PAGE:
How to Curate Content and Save Time with Zapier and Pocket
If you’ve spent even a week managing a social media presence, you know that content is king, and finding said content can be a serious time commitment. Even if you’re balancing curated content with your own blog posts, images, and promotions, you still need a significant amount of content.
The good news: there is always new content being shared.
The bad news: it’s not always good, and it can be hard to keep track of it.
Never fear, my friends. There are some great productivity apps that can help you organize your curated content so scheduling becomes relatively painless.
Productivity Apps for Curating Content
We all know by now how much I love Buffer, but this takes us to before I’m scheduling these posts within Buffer. I’ve created a workflow with two productivity apps that are minimal yet efficient: Zapier and Pocket.
Zapier, the Productivity Guru
Zapier works by using “zaps” to minimize the steps you take to complete a task. These zaps range from connecting Mailchimp and Google Sheets, creating Trello cards from Gmail emails, and more.
And one of those completely changed how I save content, and that’s their Twitter and Pocket zap.
Pocket, the Cloud-Based Organizational Master
Pocket is essentially a web-based bookmark app. Instead of bookmarks being housed within your browser toolbar, they’re now cloud-based and you can access from other computers and smartphones with the companion app.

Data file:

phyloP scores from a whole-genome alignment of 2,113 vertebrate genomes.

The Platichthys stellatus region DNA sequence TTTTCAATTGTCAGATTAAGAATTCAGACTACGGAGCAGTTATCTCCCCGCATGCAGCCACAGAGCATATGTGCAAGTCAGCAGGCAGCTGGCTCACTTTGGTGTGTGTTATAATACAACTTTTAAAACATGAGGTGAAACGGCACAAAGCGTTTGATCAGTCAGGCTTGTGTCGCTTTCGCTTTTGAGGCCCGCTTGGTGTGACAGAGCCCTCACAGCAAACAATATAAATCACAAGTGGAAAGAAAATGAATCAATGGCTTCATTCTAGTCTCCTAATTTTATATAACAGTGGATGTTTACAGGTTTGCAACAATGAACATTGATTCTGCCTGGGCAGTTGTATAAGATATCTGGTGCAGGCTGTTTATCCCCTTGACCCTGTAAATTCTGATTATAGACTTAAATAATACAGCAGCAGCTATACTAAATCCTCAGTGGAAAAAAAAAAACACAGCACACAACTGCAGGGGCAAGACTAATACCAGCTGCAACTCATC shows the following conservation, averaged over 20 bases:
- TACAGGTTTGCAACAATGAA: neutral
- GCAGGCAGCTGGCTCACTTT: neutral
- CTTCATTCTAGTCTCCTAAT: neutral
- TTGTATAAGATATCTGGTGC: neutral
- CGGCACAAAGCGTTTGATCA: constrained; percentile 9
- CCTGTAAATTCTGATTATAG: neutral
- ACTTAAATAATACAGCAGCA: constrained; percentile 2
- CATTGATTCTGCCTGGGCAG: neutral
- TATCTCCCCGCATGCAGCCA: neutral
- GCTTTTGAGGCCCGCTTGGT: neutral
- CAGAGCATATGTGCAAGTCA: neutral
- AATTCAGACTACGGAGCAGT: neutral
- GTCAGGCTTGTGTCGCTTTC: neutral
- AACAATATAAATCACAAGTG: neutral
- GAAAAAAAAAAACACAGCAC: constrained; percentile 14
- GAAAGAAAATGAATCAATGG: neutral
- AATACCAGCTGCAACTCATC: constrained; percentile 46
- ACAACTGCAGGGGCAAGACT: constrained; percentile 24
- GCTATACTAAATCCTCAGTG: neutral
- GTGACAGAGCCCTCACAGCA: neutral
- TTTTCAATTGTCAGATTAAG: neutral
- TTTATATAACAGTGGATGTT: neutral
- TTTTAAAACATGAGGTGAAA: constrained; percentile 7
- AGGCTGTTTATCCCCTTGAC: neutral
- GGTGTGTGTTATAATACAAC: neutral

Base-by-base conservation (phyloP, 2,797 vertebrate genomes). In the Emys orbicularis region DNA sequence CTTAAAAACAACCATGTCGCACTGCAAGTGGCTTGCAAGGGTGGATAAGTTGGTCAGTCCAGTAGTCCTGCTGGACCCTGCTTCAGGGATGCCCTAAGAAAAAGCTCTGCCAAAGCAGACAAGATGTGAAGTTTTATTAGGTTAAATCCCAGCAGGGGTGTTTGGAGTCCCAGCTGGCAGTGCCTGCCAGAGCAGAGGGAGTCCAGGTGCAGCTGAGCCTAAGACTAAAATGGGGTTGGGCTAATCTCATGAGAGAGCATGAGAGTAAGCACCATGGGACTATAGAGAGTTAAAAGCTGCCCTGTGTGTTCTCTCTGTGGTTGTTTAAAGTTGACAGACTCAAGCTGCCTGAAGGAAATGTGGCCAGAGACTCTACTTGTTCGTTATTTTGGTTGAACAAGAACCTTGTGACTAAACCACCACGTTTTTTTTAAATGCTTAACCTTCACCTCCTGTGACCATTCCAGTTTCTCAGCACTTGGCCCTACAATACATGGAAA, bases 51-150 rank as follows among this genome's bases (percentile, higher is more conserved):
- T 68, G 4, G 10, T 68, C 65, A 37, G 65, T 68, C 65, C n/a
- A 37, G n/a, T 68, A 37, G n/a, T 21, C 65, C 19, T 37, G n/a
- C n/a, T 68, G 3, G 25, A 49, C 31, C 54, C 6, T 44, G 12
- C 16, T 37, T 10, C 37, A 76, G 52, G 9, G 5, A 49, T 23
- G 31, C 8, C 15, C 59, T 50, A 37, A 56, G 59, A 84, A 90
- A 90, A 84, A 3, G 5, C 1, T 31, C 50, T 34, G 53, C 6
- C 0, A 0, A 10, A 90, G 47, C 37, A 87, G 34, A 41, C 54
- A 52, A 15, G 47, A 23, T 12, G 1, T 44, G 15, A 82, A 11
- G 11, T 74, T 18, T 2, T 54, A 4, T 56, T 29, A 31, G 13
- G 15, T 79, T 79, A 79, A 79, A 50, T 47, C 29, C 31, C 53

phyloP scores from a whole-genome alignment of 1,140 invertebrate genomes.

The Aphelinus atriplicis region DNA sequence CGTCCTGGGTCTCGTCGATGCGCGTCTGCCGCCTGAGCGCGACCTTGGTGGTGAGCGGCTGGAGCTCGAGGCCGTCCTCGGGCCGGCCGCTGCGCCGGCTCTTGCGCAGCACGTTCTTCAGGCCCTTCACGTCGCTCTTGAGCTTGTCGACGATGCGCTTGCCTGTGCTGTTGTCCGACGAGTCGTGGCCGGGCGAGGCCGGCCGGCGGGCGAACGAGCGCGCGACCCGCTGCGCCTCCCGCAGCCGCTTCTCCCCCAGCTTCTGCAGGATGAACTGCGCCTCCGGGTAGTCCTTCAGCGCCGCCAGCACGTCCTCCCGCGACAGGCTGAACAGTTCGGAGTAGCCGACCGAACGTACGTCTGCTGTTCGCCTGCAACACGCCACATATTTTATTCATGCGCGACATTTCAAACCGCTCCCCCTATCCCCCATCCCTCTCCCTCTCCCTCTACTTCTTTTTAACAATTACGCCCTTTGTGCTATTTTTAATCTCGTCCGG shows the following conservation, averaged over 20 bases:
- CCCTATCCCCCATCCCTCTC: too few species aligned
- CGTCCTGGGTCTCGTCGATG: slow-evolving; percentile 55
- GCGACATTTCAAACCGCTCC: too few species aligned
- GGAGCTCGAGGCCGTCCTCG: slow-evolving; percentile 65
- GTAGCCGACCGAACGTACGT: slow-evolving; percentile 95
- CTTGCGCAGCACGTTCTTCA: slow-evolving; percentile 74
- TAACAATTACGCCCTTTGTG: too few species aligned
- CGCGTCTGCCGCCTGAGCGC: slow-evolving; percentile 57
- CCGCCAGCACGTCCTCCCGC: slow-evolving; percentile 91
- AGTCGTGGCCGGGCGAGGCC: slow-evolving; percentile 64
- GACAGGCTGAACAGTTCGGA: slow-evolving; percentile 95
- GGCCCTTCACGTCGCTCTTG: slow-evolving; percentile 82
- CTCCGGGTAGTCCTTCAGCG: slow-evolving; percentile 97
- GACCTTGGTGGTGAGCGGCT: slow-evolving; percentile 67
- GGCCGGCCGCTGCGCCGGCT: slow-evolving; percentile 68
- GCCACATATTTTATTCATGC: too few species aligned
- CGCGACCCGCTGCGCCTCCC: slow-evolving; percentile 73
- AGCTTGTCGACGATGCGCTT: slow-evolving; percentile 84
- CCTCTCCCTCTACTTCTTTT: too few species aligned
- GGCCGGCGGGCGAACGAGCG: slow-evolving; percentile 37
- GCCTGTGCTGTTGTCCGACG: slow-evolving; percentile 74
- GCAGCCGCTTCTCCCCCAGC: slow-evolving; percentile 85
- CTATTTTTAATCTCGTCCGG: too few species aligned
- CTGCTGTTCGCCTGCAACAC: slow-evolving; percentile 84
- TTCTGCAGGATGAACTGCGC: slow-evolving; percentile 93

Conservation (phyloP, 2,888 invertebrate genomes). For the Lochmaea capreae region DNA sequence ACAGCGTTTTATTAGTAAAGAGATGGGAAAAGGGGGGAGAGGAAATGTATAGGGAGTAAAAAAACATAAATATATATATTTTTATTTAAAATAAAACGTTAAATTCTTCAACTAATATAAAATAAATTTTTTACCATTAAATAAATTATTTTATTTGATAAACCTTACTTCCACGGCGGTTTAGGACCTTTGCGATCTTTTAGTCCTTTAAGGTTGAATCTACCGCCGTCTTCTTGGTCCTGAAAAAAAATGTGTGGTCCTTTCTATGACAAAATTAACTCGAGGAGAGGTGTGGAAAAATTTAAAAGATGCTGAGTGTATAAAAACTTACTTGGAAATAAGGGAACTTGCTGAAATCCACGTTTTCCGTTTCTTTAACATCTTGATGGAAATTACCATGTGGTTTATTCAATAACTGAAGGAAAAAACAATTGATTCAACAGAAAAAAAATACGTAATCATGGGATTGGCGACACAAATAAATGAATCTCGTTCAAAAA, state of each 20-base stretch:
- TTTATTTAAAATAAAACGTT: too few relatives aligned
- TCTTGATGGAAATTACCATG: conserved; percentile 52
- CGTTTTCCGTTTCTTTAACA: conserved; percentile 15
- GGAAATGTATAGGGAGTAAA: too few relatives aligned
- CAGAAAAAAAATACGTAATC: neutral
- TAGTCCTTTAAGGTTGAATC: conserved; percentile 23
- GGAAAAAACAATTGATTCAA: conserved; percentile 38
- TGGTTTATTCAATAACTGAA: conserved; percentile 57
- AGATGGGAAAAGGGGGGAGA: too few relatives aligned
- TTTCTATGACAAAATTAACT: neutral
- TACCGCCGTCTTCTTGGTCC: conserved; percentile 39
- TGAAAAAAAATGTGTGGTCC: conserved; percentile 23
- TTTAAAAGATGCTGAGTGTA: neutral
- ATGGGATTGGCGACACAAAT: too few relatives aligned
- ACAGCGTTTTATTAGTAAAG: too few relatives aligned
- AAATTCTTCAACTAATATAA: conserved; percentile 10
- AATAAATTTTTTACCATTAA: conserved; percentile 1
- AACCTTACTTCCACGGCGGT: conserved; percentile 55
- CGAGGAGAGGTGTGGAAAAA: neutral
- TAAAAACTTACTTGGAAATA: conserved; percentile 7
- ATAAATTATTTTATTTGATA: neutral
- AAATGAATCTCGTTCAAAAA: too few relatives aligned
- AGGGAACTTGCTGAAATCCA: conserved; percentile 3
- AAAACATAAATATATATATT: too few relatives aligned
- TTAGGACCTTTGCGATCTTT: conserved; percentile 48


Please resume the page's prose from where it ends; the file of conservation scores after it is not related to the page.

Now to Curate the Content
When I see a tweet I think I may want to revisit for content purposes, I favorite it. It’s then automatically added to my Pocket queue. When it comes time to curate content for the week, month, whatever, I go into Pocket and find these articles.
I'll copy and paste the link into Buffer, it will grab one of the images from the post, I'll write whatever copy I think will work with the content, then add it to my queue.
Pro tip: I’ve started tagging these posts in Pocket with “twitter” so I can easily get all relevant articles. (I also use Pocket as general bookmarking, so the organization is needed.)
See? Relatively painless! It's not often you truly have the time to dig into the constant stream of content, so if you keep track of it when you find it, you won't have to google phrases to try to find it again.
(And honestly, I kind of forget about it until I start looking for content. Then I remember and thank my past self for setting this up. You’ll thank yourself, too.)
Now, A (Minor) Downside
This zap doesn’t discriminate, so it saves all the favorites, whether it’s favoriting a friend’s tweet or an actual article you want to save. For me, it’s worth it, and it’s easy to go into Pocket and delete them.
There is the time to set this up, but it's worth it. The 10 minutes to set up my account and the Zap is definitely worth it when I need to look for content but don't quite know where to begin.